Kenya is classified as a water scarce country, with only 443 cubic metres of renewable freshwater per capita1. This is largely the result of environmental factors such as low rainfall and high temperatures. However, countries with similarly dry conditions, such as Saudi Arabia and Bahrain, do not endure the same levels of poor sanitation, even though their freshwater sources are more depleted. This suggests that effective water management has more of an impact on sanitation than the environmental factors causing water scarcity in the first place.
So, if effective management is the key, what balance should be struck between state involvement and community participation?
This question has troubled policy makers since Kenya’s first water management initiatives were developed in the mid-20th century. But more recent reports have recommended that
effective solutions lie in community action, as opposed to centralised planning 2 3.
A closer look at Kenya’s ever-changing water policies and their impacts will unveil the poor choices legislators have made, and are still making, when managing this precious resource. This is why non-profit organisations, such as African Development Choices, have taken the important step in focusing on community participation. A goal which has previously been absent from many government sanitation initiatives. Through their focus on community projects and bottom-up development, NGOs are best placed to identify and resolve water management crises.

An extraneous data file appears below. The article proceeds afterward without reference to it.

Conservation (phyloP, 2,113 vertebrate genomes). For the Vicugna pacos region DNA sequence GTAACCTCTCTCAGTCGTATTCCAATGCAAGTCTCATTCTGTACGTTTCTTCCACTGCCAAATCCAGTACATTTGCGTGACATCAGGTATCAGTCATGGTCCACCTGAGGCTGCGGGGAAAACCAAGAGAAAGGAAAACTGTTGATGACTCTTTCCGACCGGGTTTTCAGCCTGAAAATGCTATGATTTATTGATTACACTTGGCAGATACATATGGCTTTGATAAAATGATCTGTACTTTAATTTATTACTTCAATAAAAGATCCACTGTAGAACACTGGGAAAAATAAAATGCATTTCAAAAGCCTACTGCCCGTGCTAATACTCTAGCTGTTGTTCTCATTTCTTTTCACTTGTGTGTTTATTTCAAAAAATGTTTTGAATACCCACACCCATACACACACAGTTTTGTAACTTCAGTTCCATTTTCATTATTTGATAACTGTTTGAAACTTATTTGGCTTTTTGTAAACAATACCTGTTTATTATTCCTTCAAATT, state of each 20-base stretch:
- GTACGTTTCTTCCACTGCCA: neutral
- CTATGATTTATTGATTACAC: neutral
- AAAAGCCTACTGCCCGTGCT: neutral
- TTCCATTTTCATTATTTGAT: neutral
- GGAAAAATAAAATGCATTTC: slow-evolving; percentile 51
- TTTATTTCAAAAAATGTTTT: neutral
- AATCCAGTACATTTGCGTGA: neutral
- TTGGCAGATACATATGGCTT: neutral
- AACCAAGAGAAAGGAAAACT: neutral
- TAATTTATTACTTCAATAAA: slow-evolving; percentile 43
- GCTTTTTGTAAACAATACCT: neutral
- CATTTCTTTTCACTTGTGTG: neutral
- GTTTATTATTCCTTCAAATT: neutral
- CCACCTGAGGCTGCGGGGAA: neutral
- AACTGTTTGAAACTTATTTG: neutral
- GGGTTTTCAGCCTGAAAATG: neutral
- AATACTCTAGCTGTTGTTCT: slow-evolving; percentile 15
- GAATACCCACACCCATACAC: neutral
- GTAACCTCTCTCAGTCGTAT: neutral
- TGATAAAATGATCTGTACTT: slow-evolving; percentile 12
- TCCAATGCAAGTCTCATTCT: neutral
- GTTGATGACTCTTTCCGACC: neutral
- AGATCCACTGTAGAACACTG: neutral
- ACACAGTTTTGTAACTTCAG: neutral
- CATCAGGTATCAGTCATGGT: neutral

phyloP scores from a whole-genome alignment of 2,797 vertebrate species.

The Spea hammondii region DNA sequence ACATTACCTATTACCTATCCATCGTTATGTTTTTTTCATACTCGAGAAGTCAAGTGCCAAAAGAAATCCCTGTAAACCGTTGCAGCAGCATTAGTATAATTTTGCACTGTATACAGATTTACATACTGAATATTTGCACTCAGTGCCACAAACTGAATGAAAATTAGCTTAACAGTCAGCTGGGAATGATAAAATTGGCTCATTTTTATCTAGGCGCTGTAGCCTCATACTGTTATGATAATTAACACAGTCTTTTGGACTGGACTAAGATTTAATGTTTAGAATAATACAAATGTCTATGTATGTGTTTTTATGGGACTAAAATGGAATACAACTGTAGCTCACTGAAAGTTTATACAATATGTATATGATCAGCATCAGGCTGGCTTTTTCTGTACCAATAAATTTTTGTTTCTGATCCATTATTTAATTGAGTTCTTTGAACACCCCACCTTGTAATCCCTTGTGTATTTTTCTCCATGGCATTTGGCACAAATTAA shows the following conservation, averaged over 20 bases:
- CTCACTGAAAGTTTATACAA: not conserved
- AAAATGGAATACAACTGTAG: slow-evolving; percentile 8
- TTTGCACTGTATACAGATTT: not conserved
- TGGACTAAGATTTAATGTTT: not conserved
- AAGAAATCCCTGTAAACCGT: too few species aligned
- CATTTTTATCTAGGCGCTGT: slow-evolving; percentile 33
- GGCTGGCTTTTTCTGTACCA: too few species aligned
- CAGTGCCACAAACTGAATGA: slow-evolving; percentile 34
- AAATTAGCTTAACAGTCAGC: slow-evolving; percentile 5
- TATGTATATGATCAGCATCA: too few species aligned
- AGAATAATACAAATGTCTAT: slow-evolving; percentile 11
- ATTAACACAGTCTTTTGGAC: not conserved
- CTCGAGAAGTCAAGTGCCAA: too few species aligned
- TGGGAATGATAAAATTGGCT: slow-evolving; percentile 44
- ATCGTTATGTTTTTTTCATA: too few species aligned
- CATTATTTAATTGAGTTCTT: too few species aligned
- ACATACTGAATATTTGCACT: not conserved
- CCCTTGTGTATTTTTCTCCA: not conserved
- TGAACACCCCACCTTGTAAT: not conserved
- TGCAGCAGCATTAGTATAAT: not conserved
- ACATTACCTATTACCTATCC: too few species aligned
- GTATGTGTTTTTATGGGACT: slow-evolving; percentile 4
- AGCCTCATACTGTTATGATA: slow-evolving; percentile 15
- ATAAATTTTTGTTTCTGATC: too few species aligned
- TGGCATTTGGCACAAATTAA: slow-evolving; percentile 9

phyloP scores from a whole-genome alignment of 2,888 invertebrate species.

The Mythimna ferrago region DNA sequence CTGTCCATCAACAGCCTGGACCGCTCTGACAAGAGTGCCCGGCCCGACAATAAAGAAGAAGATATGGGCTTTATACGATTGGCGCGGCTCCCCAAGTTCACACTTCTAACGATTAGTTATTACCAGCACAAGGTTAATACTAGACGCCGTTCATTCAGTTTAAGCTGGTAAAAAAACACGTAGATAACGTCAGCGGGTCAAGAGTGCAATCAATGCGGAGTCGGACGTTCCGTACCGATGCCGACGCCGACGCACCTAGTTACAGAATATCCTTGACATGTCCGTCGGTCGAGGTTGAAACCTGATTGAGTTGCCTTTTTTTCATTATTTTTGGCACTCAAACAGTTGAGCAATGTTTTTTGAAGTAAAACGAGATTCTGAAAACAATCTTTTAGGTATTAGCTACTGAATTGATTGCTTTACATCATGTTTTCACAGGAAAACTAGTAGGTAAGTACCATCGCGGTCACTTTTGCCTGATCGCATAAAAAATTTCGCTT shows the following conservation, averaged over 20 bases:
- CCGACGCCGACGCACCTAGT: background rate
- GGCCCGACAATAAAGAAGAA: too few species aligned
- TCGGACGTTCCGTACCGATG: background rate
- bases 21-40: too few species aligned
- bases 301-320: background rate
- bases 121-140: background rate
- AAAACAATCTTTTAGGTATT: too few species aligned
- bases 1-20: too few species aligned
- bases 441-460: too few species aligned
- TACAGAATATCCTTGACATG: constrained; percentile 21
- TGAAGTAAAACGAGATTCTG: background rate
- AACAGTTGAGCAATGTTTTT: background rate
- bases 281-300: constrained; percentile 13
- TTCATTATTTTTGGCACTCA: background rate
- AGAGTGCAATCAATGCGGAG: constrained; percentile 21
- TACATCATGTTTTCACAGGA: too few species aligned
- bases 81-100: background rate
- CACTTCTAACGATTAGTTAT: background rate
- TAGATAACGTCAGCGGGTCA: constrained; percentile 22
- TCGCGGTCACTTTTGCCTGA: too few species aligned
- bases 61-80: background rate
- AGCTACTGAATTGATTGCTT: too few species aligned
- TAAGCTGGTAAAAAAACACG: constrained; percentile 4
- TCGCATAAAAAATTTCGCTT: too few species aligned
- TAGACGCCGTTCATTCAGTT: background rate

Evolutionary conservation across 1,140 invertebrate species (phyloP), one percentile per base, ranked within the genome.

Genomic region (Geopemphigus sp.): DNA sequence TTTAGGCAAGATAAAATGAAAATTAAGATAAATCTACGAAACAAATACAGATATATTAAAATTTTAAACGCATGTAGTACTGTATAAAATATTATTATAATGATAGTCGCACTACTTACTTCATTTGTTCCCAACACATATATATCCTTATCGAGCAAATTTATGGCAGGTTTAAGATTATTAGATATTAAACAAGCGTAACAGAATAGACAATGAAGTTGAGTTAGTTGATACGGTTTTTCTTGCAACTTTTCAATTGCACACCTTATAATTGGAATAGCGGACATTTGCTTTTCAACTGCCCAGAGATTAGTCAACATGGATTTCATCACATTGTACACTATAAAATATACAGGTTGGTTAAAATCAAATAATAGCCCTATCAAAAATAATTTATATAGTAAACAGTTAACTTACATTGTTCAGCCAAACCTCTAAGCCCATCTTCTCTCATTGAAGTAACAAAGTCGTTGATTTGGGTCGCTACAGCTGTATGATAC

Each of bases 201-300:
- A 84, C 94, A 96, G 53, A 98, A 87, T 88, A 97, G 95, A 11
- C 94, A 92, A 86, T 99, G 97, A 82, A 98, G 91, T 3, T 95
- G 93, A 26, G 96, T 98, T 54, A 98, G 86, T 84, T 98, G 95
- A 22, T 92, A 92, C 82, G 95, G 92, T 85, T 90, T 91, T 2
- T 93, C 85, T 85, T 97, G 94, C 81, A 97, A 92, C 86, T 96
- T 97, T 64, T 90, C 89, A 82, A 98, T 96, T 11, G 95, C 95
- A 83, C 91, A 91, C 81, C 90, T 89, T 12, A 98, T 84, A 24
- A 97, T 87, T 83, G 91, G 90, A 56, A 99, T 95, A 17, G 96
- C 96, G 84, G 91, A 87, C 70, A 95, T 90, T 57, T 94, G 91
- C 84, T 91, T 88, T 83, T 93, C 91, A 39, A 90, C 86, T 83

But what did the early water policies look like? What did they get wrong? And what is the role now for grassroots organisations?
During the 1950s and early 60s, water management responsibility was split between three institutional bodies. The first being the Ministry of Works, which was responsible for urban
centres. The second was the Water Development Department, which was in charge of developing new water supplies for urban and rural areas. And finally, several local authorities were given water management responsibilities if they were deemed capable enough.
When Kenya gained independence in 1963, government officials attempted to simplify water management processes. This resulted in all organisations responsible for water being taken over by the Ministry of Agriculture, a move which caused administrative inefficiency and confusion. Overall, early water management strategies did little to improve the average Kenyan’s access to clean water. Instead, the focus was on developing water management infrastructure to cover more of the newly independent nation, as previous management schemes only adequately served colonial settlements.
“Water for all by the year 2000”
A WHO study published in 1973 revealed several factors contributing to poor water management in Kenya, such as a major lack of senior and technical staff, lack of money, and insufficient long term planning. In response, the Ministry of Water Resources Management and Development was created in 1974. The ministry took over government operated water schemes as well as those operated by county councils.
In the same year, the National Water Master Plan Initiative was launched. Its primary aim was to develop new water supply schemes and secure access to potable water within a reasonable distance to all Kenyans. The initiative bore the slogan, “Water for all by the year 2000”, but chronic financial difficulties drastically hampered this ambitious goal.
“Handing Over” to communities